I went through my morning routines quickly, foregoing breakfast in favor of checking the guard posts and grabbing a little fresh air. The town was almost as dark as the interior of the building had been. There were no emergency lights with power left at this point and the cloud cover was too heavy for anything but the faintest bit of light to filter through. The air was blowing from the west and I could taste the sharp bitter chill it carried when I inhaled. As I stretched my legs and idly looked around, I could feel the expectant tension in the air as if the town itself new the blizzard was coming.
When I went back inside, I started preparing breakfast. It was still early, but putting a cover on a pot of oatmeal on a low heat will keep it warm and from drying out for hours. When I was scraping up the last of the oatmeal in my bowl, the first people started to wake up. I watched them go through their routines and made small talk as they came to get food, but everyone felt the same tension that I did.
Aside from the various skills training required to qualify as a Wayfinder trainee, there wasn’t much formal training once you’d joined up. Every Wayfinder needed excellent marksmanship, the ability to survive and hide for extended periods of time with no additional resources, and to be in peak physical condition, but all of that was something people did before becoming a Wayfinder. The only bit of training every Wayfinder received once they had been accepted was to be shown a video from the beginning of The Blizzard.
Most people knew what happened to people caught out in a blizzard thanks to the evidence left behind, but few people had ever actually seen it and lived to tell about it. Few recording devices can survive a blizzard and most of those caught nothing but a blinding sheet of white. As far as I knew, and I had checked with every enclave connected to the net, this one video was the only recording to show anything.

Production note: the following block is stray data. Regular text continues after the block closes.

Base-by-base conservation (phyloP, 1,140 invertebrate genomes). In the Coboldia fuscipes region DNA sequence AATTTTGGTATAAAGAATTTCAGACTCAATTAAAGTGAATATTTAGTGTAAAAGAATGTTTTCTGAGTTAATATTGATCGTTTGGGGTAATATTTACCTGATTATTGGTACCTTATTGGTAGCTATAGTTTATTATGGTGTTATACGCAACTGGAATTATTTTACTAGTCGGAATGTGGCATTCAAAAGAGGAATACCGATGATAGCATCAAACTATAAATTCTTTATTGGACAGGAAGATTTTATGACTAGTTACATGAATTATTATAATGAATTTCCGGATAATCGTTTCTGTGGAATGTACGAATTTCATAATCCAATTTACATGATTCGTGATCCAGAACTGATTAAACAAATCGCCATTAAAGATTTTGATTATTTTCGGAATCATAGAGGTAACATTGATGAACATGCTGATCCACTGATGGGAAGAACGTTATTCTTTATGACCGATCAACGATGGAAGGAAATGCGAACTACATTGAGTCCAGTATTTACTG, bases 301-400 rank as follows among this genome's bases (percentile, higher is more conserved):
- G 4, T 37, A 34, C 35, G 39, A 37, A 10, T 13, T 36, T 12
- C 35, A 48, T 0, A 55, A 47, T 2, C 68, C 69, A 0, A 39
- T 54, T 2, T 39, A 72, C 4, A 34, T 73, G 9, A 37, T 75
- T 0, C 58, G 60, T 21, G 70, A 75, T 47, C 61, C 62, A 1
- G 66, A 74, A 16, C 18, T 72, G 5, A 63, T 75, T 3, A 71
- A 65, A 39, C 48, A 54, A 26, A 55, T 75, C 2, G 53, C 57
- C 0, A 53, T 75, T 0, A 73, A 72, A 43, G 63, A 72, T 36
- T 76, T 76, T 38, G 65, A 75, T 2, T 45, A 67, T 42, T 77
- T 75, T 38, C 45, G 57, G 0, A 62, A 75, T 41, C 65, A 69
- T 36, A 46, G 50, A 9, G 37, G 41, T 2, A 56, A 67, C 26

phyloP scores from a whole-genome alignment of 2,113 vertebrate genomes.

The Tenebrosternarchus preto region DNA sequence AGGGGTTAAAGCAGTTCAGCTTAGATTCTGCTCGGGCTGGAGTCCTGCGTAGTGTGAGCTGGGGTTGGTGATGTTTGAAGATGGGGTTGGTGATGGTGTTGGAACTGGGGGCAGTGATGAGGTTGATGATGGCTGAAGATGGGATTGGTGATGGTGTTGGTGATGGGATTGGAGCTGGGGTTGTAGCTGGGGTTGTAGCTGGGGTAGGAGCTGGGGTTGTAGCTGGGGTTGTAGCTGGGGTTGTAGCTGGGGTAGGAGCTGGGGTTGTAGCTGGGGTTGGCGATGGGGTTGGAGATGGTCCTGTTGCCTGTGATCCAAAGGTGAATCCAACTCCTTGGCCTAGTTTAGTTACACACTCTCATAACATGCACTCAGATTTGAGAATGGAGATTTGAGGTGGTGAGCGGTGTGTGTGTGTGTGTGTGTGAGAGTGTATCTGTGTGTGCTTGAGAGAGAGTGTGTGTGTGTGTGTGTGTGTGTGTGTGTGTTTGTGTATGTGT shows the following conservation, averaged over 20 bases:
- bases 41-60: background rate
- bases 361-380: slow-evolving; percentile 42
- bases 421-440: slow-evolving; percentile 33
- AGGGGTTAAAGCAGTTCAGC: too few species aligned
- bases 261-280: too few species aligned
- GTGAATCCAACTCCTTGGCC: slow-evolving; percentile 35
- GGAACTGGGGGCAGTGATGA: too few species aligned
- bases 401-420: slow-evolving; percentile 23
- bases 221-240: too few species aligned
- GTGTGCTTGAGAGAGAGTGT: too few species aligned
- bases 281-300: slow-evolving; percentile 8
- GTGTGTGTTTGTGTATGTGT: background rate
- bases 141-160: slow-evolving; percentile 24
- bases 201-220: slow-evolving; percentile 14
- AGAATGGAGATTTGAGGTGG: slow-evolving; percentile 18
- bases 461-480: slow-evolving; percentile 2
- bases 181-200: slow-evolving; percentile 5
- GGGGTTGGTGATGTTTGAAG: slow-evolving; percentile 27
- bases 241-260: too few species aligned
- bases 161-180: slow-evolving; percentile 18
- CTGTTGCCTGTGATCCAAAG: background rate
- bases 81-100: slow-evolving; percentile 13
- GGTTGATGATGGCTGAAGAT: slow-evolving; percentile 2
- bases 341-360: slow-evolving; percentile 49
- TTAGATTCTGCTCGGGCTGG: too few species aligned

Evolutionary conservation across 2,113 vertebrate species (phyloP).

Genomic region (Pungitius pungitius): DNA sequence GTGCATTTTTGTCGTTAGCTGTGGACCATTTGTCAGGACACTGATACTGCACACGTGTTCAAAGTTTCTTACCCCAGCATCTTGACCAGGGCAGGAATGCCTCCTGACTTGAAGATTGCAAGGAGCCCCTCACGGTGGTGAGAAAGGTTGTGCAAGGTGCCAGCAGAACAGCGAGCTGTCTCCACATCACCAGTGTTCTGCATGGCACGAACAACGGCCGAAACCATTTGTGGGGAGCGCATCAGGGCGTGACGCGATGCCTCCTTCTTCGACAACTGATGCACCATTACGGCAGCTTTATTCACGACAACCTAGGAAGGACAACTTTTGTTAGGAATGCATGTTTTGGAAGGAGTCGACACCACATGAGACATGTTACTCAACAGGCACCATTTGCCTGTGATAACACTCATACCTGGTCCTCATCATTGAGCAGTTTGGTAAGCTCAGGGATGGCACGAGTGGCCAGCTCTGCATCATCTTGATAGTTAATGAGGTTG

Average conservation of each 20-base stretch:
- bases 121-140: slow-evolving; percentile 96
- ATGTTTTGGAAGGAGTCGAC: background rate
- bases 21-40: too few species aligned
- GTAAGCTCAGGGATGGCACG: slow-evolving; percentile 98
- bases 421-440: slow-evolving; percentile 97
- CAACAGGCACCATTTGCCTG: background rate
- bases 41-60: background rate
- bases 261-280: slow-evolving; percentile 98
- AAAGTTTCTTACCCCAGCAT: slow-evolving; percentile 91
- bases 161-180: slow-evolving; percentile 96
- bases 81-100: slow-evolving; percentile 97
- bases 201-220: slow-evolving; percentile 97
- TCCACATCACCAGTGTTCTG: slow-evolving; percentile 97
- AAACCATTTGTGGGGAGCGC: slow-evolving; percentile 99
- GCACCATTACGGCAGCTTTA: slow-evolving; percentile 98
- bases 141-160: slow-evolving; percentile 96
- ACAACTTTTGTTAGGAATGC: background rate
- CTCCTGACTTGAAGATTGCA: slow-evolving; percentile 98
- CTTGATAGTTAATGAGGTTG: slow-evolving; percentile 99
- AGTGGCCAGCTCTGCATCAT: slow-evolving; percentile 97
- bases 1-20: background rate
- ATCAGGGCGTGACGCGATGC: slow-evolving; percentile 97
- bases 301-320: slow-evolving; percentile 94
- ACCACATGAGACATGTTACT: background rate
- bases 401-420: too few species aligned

One viewing was all it took for every Wayfinder to take it seriously. It was one thing to know that anyone caught out in a blizzard was killed. It was another thing to see it happening the very first time, to people who didn’t know what was coming. To see the carnage before it was covered by several feet of snow. To watch people dying and be unable to see what did it because the snow is too heavy to see more than ten feet away from the camera.
The part that always shocked people was when the tank rolled up in front of the camera. It fires into the snow a few times, but then some device latches onto the tank, pulls it into the snow, and then, after several human screams and the shrieks of stressed metal, a wadded up ball of metal half the size of the original tank rolls back into view. It totters on the screen for a moment before settling down and leaking a dark patina of fluid into the snow. After that, the video is silent and shows nothing but the gradual disappearance of the tank and mixed fluids.
Half of the new Wayfinders wind up quitting after watching the video. Most people want adventure and to get away from the cramped, sedate life of the enclaves. Very few are willing to accept the risks that come with the freedom once they’re aware of why we always need more Wayfinders.
Everyone in this room, making conversation as they went about their morning routines and tried to savor their breakfast, was thinking about that video. I’ve been out in enough blizzards that it doesn’t do much more than set me on edge. Most of the Wayfinders are in similar positions, but most of the trainees are still struggling to adjust. It is difficult to accept that the blizzard is full of dangerous killing machines on the prowl for any heat signature above freezing and we’re just going to sit inside our little building like we’re on vacation so the people we’re guiding don’t get freaked out.
Once the last person was awake, I hauled myself to my feet and moved through the room, encouraging chatter. We had half an hour before sunrise so I tried to get everyone out of their pre-blizzard funks. A few jokes, some lengthy stories of my early days as a Wayfinder, and promises of a dinner they wouldn’t forget did a lot of good. By the time the laborers and nomads were awake and ready to go, the only tension left was the weight of the blizzard itself.